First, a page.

Resilience IPA: Utah Breweries Join Camp Fire Relief Efforts

Resilience IPA - Featured
Sierra Nevada Brewing Co.

From coast to coast, a who’s who of United States breweries on Tuesday brewed the same beer — Resilience Butte County Proud IPA — to support wildfire relief efforts in California.

Resilience IPA
Sierra Nevada Brewing Co. brewed Resilience Butte County Proud IPA. Proceeds benefit California’s Camp Fire relief efforts. The brewery asked breweries nationwide to do the same — brew the beer and donate proceeds.

In mid-November, Sierra Nevada Brewing Co. announced it would brew the beer.  And that 100% of sales from the beer would benefit those impacted by the Camp Fire.

It asked every brewery in the country to do the same.

At last count, more than 1,000 breweries — including two in Utah — had answered the call, according to a running tally on the Sierra Nevada website. That’s about 15% of all craft breweries nationally.

The Camp Fire, the deadliest wildfire in California history, started on Nov. 8 in the hills above the brewery’s Chico, Calif., facility.

“Although Chico and the Sierra Nevada brewery were spared, the Camp Fire has devastated neighboring communities where many of our friends, families, and employees live,” says Sierra Nevada founder and owner, Ken Grossman, in a statement. “This community has supported us for 38 years and we’re going to do everything we can to support them back.”

Resilience IPA: Utah Versions

Uinta Brewing - Resilience IPA
Uinta Brewing brews its version of Resilience Butte County Proud IPA on Nov. 27, 2018.

Two Utah breweries — Uinta Brewing and Salt Flats Brewing — spent “Giving Tuesday” brewing Resilience IPA.

“I wanted to take part and do my part for the people that are hurting,” says Scott Parker, head brewer at Salt Flats Brewing in Salt Lake. “I’m originally from California and I know it well. Fire season is brutal.”

Parker previously brewed for California’s Firestone Walker Brewing Co. before joining Salt Flats in 2017.

His version of Resilience IPA will be ready in two weeks, though an exact release date hasn’t been set.

Also on Tuesday, Uinta Brewing rallied around the cause and brewed a barrel of Resilience IPA. The brewery is exploring ways to raise additional funds for the relief effort as well.

“Clearly this is an example of how one industry, with values that are linked to local community and the spirit of mutuality common to all craft brewers, can make a difference,” says Jeremy Ragonese, chief marketing officer at Uinta Brewing. “Disasters are one reason to come together, but the roots of what Sierra has done with this project began a long time ago.”

One reason so many brewers accepted the call for help, Ragonese believes, is Sierra Nevada’s longstanding commitment to the brewing industry at-large.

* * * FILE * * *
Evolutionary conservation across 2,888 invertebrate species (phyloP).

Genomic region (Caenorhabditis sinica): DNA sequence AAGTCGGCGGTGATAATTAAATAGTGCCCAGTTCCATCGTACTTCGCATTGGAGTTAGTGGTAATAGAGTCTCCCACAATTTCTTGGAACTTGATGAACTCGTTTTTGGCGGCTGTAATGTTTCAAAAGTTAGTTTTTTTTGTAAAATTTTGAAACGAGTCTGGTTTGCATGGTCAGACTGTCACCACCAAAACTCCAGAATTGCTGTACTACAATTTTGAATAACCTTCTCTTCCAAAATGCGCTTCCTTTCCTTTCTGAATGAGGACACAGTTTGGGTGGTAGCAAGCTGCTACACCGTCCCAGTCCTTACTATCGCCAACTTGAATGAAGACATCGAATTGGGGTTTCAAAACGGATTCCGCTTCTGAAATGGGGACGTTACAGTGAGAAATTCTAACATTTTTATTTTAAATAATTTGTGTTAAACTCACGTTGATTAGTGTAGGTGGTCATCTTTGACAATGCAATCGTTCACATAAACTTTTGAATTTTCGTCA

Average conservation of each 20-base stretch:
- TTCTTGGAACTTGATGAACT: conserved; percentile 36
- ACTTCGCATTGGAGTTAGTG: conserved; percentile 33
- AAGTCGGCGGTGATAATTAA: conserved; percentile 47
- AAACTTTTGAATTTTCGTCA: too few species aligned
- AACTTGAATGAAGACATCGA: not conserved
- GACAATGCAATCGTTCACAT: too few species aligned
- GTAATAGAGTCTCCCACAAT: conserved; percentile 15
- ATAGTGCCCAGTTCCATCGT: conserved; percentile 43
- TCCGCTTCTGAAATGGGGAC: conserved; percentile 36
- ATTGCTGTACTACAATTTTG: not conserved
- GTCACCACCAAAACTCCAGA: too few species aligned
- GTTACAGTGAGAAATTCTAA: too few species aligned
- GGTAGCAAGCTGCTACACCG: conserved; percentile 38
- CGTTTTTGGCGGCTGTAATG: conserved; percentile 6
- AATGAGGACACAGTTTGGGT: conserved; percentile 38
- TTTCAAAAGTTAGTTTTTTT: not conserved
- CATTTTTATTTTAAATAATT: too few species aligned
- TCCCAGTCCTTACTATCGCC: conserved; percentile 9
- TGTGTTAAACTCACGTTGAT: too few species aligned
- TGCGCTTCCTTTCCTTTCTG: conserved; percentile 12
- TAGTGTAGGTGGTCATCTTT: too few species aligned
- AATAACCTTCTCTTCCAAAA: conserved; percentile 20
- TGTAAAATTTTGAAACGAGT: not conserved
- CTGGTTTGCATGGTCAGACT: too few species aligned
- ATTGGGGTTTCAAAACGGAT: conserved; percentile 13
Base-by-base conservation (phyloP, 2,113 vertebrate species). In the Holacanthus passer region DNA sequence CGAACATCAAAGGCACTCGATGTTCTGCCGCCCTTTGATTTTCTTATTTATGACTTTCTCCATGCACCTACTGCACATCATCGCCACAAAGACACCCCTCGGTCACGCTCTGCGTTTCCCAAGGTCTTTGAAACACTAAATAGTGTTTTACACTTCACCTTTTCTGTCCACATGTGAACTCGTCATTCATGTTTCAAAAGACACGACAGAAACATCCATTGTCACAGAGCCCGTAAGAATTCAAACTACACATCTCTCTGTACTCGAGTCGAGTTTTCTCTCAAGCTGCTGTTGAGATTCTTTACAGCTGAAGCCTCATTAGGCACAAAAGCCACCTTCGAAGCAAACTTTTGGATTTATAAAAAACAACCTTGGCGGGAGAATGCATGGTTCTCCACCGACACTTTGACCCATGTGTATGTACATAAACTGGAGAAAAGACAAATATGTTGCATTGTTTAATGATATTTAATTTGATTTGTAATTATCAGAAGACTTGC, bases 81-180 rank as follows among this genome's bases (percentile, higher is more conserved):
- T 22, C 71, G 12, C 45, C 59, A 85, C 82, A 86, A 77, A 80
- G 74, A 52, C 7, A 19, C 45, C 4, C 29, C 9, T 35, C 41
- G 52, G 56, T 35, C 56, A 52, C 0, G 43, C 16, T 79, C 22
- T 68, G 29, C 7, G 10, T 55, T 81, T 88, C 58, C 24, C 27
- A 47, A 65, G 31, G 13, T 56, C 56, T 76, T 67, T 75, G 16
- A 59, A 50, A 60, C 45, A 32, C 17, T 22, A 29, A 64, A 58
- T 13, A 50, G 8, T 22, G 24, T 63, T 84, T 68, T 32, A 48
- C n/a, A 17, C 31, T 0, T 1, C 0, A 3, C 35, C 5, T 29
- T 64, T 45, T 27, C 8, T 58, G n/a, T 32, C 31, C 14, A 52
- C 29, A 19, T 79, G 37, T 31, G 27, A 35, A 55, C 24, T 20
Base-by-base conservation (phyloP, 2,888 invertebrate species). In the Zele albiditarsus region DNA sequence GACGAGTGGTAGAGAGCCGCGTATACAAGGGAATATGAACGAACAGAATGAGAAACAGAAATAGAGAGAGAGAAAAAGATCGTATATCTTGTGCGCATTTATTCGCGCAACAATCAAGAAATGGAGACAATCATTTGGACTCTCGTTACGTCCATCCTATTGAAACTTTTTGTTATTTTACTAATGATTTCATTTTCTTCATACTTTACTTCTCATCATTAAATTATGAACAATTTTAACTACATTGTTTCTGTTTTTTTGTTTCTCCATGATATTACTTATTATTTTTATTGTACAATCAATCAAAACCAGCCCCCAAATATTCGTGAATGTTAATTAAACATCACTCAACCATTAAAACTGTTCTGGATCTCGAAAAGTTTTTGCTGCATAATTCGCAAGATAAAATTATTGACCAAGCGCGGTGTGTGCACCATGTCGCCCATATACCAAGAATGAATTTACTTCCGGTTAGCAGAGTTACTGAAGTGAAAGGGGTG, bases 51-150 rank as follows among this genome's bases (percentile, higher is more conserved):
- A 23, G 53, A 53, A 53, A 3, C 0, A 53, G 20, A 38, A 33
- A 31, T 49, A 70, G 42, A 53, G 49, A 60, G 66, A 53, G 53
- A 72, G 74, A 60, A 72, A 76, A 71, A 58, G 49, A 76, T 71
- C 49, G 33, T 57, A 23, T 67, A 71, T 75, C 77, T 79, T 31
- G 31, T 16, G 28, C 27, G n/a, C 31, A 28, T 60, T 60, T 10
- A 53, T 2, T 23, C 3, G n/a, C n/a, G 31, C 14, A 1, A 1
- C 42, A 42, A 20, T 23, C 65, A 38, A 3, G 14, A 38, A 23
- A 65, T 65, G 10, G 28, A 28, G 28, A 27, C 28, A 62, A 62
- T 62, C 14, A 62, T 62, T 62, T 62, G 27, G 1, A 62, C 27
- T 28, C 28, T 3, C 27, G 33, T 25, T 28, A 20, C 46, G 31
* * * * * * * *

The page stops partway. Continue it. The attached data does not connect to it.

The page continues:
“I haven’t met a brewer yet that doesn’t hold Sierra in high regard,” he says. “The people there are wonderful to work with, always willing to lend a hand and very supportive of the industry as a whole.”

Brewers Give Back

The Resilience IPA recipe calls for the beer to finish at about 6.7% alcohol by volume. Therefore, as written, it’s unable to be sold on draft in Utah. Packaging complexities could be one reason why only a couple Utah breweries chose to brew the beer.

Salt Flats modified the recipe to create a 4% beer to sell on draft, Parker says. Uinta, meantime, plans to sell its full-strength version in crowlers (32-ounce cans).

“We had already started the process of registering a high-point crowler for future use,” Ragonese says. “And as luck would have it, we received approval in the nick of time.”

No surprise, it’s said to be a classic West Coast-style IPA featuring Cascade and Centennial hops. Keep an eye on Uinta and Salt Flats social media to learn when the beers will be available to drink.

While commercial breweries of all sizes are joining in the relief effort, what about homebrewers?

Chop & Brew, a homebrew website, published a five-gallon version of the Resilience IPA recipe so homebrewers could participate as well.

“We hope this brewing experience allows you time to gather with friends and family and not only make a beer and help the fire relief cause — but to give thanks for all that we have,” writes Chip Walton, Chop & Brew founder, on his website.

‘Supportive & Collaborative’

In the days following the fire, the brewery established the Sierra Nevada Camp Fire Relief Fund and seeded it with $100,000. Proceeds from the massive, nationwide collaboration brew of Resilience IPA will go to this fund. Individuals are welcome to donate money as well.

Several hops and malt suppliers joined the effort, donating ingredients to be used to brew the beer.

“It’s inspiring and a testament to how supportive and collaborative the craft brewing community is,” says Nicole Dicou, executive director of the Utah Brewers Guild. “You find that type of collaboration here in Utah and elsewhere in the nation.”

Sierra Nevada, a craft beer pioneer founded in 1980, says its version of Resilience IPA should hit shelves in early 2019.

The northern California Camp Fire, which reached 100% containment on Sunday, burned more than 153,000 acres and killed at least 88 people. It destroyed nearly 14,000 homes, according to ABC News.

Update (12/5/18)

Salt Flats BrewingSalt Flats announced on Instagram that its rendition of Resilience IPA will be available starting Dec. 15. Find it on draft at its taproom, and The Garage Grill and Toscano in Draper.

Update (12/18/18)

The Uinta Brewing version will be available at the brewery in 32-ounce crowlers starting at 11 a.m. on Dec. 21.

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